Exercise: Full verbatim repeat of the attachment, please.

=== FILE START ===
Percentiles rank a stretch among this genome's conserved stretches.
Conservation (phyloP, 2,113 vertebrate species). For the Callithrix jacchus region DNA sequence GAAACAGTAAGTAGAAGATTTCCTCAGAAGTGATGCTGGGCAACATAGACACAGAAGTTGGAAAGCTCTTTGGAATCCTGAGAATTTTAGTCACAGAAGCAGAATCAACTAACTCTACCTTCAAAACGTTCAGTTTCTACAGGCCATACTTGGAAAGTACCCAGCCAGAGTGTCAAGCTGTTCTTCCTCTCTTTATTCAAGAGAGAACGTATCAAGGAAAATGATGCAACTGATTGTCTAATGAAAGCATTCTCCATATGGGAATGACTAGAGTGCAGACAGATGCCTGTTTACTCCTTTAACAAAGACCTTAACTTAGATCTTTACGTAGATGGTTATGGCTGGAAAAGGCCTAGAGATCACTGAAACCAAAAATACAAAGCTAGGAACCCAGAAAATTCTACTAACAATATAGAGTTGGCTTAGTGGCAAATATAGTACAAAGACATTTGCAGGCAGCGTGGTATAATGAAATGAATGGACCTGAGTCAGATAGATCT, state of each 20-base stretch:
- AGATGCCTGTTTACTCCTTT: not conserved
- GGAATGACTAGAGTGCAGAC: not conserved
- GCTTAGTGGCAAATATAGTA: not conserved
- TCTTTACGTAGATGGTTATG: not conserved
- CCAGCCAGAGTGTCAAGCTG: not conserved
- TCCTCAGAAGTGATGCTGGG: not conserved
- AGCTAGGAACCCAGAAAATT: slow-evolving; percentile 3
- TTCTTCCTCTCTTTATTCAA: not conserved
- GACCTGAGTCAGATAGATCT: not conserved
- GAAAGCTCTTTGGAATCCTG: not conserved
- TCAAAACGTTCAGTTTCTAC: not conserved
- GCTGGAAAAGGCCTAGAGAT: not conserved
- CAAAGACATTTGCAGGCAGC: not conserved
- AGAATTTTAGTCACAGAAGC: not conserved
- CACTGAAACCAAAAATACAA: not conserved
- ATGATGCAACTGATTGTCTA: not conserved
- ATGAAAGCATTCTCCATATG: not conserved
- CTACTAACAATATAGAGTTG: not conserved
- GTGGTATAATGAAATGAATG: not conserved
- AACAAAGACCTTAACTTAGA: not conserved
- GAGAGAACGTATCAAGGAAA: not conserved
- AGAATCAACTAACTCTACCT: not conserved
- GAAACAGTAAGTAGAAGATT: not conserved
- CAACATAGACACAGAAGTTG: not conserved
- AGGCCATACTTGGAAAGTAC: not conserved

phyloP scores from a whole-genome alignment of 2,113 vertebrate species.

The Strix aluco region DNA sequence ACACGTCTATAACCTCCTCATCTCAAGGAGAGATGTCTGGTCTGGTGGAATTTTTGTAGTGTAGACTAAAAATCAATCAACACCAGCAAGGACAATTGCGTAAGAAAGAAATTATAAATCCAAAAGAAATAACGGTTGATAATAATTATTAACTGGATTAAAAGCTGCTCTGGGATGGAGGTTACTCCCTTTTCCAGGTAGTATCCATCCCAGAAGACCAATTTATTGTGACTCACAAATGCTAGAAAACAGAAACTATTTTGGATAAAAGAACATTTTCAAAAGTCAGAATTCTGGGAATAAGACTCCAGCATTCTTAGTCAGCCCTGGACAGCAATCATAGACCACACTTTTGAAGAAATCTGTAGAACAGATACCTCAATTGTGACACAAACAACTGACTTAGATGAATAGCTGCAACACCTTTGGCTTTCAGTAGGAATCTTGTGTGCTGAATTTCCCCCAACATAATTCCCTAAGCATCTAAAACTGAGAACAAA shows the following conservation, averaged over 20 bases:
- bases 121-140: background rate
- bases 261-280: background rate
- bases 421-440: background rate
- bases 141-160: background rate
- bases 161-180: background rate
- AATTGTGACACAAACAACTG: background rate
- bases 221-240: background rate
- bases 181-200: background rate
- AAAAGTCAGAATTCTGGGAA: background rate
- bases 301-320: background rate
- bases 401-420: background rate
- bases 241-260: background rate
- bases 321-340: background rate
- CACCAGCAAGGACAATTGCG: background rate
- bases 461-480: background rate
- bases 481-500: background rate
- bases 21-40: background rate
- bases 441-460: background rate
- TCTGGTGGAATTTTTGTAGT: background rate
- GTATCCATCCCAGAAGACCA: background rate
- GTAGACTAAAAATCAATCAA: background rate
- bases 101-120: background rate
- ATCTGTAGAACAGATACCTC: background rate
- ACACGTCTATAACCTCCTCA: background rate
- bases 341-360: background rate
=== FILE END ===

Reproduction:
Percentiles rank a stretch among this genome's conserved stretches.
Conservation (phyloP, 2,113 vertebrate species). For the Callithrix jacchus region DNA sequence GAAACAGTAAGTAGAAGATTTCCTCAGAAGTGATGCTGGGCAACATAGACACAGAAGTTGGAAAGCTCTTTGGAATCCTGAGAATTTTAGTCACAGAAGCAGAATCAACTAACTCTACCTTCAAAACGTTCAGTTTCTACAGGCCATACTTGGAAAGTACCCAGCCAGAGTGTCAAGCTGTTCTTCCTCTCTTTATTCAAGAGAGAACGTATCAAGGAAAATGATGCAACTGATTGTCTAATGAAAGCATTCTCCATATGGGAATGACTAGAGTGCAGACAGATGCCTGTTTACTCCTTTAACAAAGACCTTAACTTAGATCTTTACGTAGATGGTTATGGCTGGAAAAGGCCTAGAGATCACTGAAACCAAAAATACAAAGCTAGGAACCCAGAAAATTCTACTAACAATATAGAGTTGGCTTAGTGGCAAATATAGTACAAAGACATTTGCAGGCAGCGTGGTATAATGAAATGAATGGACCTGAGTCAGATAGATCT, state of each 20-base stretch:
- AGATGCCTGTTTACTCCTTT: not conserved
- GGAATGACTAGAGTGCAGAC: not conserved
- GCTTAGTGGCAAATATAGTA: not conserved
- TCTTTACGTAGATGGTTATG: not conserved
- CCAGCCAGAGTGTCAAGCTG: not conserved
- TCCTCAGAAGTGATGCTGGG: not conserved
- AGCTAGGAACCCAGAAAATT: slow-evolving; percentile 3
- TTCTTCCTCTCTTTATTCAA: not conserved
- GACCTGAGTCAGATAGATCT: not conserved
- GAAAGCTCTTTGGAATCCTG: not conserved
- TCAAAACGTTCAGTTTCTAC: not conserved
- GCTGGAAAAGGCCTAGAGAT: not conserved
- CAAAGACATTTGCAGGCAGC: not conserved
- AGAATTTTAGTCACAGAAGC: not conserved
- CACTGAAACCAAAAATACAA: not conserved
- ATGATGCAACTGATTGTCTA: not conserved
- ATGAAAGCATTCTCCATATG: not conserved
- CTACTAACAATATAGAGTTG: not conserved
- GTGGTATAATGAAATGAATG: not conserved
- AACAAAGACCTTAACTTAGA: not conserved
- GAGAGAACGTATCAAGGAAA: not conserved
- AGAATCAACTAACTCTACCT: not conserved
- GAAACAGTAAGTAGAAGATT: not conserved
- CAACATAGACACAGAAGTTG: not conserved
- AGGCCATACTTGGAAAGTAC: not conserved

phyloP scores from a whole-genome alignment of 2,113 vertebrate species.

The Strix aluco region DNA sequence ACACGTCTATAACCTCCTCATCTCAAGGAGAGATGTCTGGTCTGGTGGAATTTTTGTAGTGTAGACTAAAAATCAATCAACACCAGCAAGGACAATTGCGTAAGAAAGAAATTATAAATCCAAAAGAAATAACGGTTGATAATAATTATTAACTGGATTAAAAGCTGCTCTGGGATGGAGGTTACTCCCTTTTCCAGGTAGTATCCATCCCAGAAGACCAATTTATTGTGACTCACAAATGCTAGAAAACAGAAACTATTTTGGATAAAAGAACATTTTCAAAAGTCAGAATTCTGGGAATAAGACTCCAGCATTCTTAGTCAGCCCTGGACAGCAATCATAGACCACACTTTTGAAGAAATCTGTAGAACAGATACCTCAATTGTGACACAAACAACTGACTTAGATGAATAGCTGCAACACCTTTGGCTTTCAGTAGGAATCTTGTGTGCTGAATTTCCCCCAACATAATTCCCTAAGCATCTAAAACTGAGAACAAA shows the following conservation, averaged over 20 bases:
- bases 121-140: background rate
- bases 261-280: background rate
- bases 421-440: background rate
- bases 141-160: background rate
- bases 161-180: background rate
- AATTGTGACACAAACAACTG: background rate
- bases 221-240: background rate
- bases 181-200: background rate
- AAAAGTCAGAATTCTGGGAA: background rate
- bases 301-320: background rate
- bases 401-420: background rate
- bases 241-260: background rate
- bases 321-340: background rate
- CACCAGCAAGGACAATTGCG: background rate
- bases 461-480: background rate
- bases 481-500: background rate
- bases 21-40: background rate
- bases 441-460: background rate
- TCTGGTGGAATTTTTGTAGT: background rate
- GTATCCATCCCAGAAGACCA: background rate
- GTAGACTAAAAATCAATCAA: background rate
- bases 101-120: background rate
- ATCTGTAGAACAGATACCTC: background rate
- ACACGTCTATAACCTCCTCA: background rate
- bases 341-360: background rate